Yes, but some more than others. I have, for years, said that Fox News should be required to broadcast with a laugh track so that the goobers that fixate on it know when the 'bullshit partisan hack bile' is flowing. Tucker Carlson was sued for saying some outlandish inaccurate crap. But he won the case. How did he do that? The judge basically said that he was not saying anything that was a demonstrable fact. He was LYING, and it being a LIE, he could say that because 'a rational person would realize that his show was all LIES, and BLOVIATION'.

So, Fox News LIES. They broadcast KNOWABLE LIES, and do not warn their viewers of that fact. So the story that ran in another, less disgusting cesspool media company, that proved that people that only watched Fox News were stunningly misinformed on what was going on in the Real World was totally true, and yet Fox News is the Pravda of the current White House.

'We lie, you decide'?

The UK had a long history of having a news media that was very confrontational, and not afraid of calling the ruling party of the day on their crimes, lies, and manipulations. It's changing there, but I'd trust the news of the BBC, and NHK, than any other. I'd lump 'RT' in with Fox, and OAN: Lying liars...
joel wiley 2
I have no idea what continent you are on. This source rates news articles on two scales, one a left-right lean and sourced facts - fact free prose. It is only rating American sources for the most part but does include the Guardian. Individual stories are rated and overall trends graphed.
This shot compares MSNBC, CNN, Fox
'This source' is BS!!!

They hide their methods, they obfuscate their methods, they refuse to show what they use for their ratings. So, a bullshit site claims to call other media bullshit? To call it foul gives them too much credit. It's as meaningless as Fox News telling viewers they are 'Aperica's most watched source'.

"Taking these factors into consideration, Ad Fontes Media and items it produces – even when taking into account some experienced members of its Advisory Board – are likely best understood as informed but also amateur in nature. This assertion is supported by a number of different observations of Ad Fontes Media’s website, including a lack of concise language in the methodology, some grammatical errors (suggesting it has not been reviewed by many people), and the existence of a merch page.

But even if all these factors were to be set aside, it remains possible that engaging in such analysis is a largely fruitless endeavour, a point outlined in the aforelinked article by Tamar Wilner in the Columbia Journalism Review, in which the Ad Fontes Media Chart is harshly assessed. Regardless, without the underlying data being made public and subject to scrutiny, the question of whether this chart was produced using conclusions from a rigorous, robust process cannot be definitively answered."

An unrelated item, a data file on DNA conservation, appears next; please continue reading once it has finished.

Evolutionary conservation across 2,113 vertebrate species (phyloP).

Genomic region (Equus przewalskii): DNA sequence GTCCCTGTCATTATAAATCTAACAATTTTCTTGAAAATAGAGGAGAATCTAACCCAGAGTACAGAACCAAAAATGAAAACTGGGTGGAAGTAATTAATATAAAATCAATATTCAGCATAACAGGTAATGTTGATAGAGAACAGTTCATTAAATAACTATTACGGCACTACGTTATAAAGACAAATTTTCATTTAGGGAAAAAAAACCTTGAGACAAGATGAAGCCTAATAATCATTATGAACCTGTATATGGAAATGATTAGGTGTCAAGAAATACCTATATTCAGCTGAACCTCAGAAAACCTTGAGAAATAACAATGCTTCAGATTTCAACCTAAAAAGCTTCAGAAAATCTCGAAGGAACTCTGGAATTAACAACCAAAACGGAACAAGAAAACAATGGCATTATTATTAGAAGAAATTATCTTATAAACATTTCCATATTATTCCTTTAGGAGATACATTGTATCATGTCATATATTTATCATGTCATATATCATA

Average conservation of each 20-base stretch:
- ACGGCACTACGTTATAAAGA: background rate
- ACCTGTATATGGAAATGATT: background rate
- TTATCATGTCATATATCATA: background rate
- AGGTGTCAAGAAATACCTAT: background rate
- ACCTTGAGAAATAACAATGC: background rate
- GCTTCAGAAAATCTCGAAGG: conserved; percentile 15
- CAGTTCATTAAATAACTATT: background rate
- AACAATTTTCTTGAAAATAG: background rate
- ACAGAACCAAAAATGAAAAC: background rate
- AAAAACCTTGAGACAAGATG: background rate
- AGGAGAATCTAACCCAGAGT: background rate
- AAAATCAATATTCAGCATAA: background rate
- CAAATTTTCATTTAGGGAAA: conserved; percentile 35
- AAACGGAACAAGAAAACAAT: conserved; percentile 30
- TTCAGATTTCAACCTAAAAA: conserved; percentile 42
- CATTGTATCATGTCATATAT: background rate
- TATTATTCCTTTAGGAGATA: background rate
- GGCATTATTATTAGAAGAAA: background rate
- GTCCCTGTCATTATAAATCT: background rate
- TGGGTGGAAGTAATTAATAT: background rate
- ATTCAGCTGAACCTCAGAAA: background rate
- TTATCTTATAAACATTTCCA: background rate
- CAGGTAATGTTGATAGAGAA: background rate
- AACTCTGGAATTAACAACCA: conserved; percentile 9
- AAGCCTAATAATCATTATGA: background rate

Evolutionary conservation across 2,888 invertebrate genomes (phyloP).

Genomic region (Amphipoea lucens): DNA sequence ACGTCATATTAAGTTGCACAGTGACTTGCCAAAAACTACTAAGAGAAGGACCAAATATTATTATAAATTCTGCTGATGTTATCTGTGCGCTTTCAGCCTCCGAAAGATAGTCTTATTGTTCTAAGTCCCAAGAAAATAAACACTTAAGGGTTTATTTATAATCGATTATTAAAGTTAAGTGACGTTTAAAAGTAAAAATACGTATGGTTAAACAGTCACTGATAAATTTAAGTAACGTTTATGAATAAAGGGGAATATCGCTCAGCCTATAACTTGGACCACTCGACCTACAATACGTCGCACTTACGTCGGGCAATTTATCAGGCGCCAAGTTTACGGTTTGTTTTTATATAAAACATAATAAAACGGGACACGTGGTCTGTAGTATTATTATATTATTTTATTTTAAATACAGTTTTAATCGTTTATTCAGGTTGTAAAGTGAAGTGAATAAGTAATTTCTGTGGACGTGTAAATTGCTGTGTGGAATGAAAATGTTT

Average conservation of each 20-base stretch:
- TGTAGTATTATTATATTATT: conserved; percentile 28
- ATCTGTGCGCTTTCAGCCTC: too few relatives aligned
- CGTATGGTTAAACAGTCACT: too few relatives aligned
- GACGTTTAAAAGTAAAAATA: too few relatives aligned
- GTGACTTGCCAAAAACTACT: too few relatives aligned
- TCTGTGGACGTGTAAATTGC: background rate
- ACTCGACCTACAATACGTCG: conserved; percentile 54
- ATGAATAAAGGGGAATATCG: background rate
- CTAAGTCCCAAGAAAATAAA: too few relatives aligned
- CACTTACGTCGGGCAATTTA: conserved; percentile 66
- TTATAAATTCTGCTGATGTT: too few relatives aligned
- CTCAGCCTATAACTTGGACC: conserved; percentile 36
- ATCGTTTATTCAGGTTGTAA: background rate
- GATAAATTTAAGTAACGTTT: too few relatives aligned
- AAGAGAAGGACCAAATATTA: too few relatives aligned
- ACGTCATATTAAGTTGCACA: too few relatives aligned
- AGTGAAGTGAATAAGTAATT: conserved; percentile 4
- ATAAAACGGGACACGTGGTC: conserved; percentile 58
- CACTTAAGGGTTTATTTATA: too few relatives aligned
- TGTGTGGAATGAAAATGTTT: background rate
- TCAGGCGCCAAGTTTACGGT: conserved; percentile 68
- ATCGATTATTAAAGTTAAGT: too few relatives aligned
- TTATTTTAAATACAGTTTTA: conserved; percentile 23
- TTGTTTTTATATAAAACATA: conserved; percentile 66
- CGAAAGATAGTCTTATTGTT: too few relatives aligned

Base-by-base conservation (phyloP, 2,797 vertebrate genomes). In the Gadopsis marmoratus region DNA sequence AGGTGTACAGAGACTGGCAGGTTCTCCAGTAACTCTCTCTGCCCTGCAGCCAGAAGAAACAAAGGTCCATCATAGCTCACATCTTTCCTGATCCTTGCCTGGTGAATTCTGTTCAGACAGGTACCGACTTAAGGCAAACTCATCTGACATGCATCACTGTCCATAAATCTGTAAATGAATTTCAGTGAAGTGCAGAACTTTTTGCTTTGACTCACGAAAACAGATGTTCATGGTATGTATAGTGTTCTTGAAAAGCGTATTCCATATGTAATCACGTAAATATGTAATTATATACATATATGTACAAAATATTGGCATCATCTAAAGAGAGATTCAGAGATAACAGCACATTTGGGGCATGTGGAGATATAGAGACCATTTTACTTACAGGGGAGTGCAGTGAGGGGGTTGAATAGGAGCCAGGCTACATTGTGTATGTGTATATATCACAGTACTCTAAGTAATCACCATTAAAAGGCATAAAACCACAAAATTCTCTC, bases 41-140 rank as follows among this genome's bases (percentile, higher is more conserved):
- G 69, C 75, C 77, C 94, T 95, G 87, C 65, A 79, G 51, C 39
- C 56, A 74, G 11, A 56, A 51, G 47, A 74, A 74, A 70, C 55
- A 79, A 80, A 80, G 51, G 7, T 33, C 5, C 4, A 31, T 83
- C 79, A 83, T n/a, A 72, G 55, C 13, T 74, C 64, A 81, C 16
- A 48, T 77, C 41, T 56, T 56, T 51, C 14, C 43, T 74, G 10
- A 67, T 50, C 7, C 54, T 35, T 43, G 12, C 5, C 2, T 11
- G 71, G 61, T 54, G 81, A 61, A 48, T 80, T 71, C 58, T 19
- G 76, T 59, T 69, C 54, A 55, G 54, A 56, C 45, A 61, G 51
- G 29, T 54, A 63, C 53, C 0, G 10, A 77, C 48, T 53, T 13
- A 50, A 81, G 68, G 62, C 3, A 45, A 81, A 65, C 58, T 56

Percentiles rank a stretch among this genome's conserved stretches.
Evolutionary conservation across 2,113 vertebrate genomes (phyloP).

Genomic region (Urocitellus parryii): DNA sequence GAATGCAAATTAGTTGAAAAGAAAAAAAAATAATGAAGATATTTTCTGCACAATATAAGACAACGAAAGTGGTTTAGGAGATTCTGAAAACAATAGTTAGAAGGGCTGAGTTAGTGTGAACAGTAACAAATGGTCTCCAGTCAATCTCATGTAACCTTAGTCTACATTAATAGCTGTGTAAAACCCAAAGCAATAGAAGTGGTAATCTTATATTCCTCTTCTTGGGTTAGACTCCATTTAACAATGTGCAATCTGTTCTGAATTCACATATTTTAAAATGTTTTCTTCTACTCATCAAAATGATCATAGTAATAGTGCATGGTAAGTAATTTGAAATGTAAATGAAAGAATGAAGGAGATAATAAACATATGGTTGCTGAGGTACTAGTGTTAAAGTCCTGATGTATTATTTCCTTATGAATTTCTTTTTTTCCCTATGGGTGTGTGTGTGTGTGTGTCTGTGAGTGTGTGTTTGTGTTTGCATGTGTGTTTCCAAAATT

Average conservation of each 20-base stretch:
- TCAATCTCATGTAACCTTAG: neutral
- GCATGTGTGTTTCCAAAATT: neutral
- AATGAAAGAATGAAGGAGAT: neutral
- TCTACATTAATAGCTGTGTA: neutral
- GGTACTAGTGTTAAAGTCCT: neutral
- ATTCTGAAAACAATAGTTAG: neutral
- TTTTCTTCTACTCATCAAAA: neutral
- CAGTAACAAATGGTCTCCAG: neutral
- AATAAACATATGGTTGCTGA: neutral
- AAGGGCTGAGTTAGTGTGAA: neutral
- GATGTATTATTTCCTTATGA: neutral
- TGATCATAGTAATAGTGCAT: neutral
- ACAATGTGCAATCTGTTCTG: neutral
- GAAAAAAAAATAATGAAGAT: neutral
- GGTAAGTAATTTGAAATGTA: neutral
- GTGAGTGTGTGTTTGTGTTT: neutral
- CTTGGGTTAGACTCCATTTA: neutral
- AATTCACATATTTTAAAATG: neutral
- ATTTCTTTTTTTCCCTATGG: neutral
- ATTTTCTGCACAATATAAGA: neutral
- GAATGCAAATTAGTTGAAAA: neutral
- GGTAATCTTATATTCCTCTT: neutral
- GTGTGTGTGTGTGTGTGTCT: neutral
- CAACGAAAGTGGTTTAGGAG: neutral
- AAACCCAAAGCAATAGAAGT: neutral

"In Adfontesmedia’s defense, getting rid of bias is *really, really hard*, and from a more personal perspective, they seem to be putting in a lot of hard work toward figuring out all of this difficult stuff. But they have not yet reached that critical milestone of being better than nothing at all."
joel wiley 3
Reasonable people can disagree reasonably. I disagree with your assertion of 'BS' that they 'hide their methods' and that your link refutes that position. They freely describe their methodology. They invite reviewers from a variety of perspectives - mind you, those reviewers by volunteering are a 'self selecting population'. Your quora reference appears to consist of 3 personal opinions, 2 for and one against. I guess adding yours to theirs its 2 & 2. I hardly see that a damning.

But media bias is off-topic for this thread which is a story about a plane crash.
WhiteKnight77 1
Years ago, UCLA did a study on the news media and found that most were left leaning, similar to what this chart shows. Sadly, they took that page down. It did not show whether or not news articles were factual or not, but how can anyone discern facts when talking heads put their own biases into a story nowadays? It all feeds hive minds as to who they think is believable or not. Sadly, news organizations will defend the same things that pols who are in their group think while castigating those they do not. The same goes for those who watch, or read, said news outlets.
Evidence suggests that a warning horn that might have two meanings is definitely not perfectly adequate.
joel wiley 5
A warning horn to alert the aircrew that 'something' needs to be addressed is perfectly adequate

to the accounting department.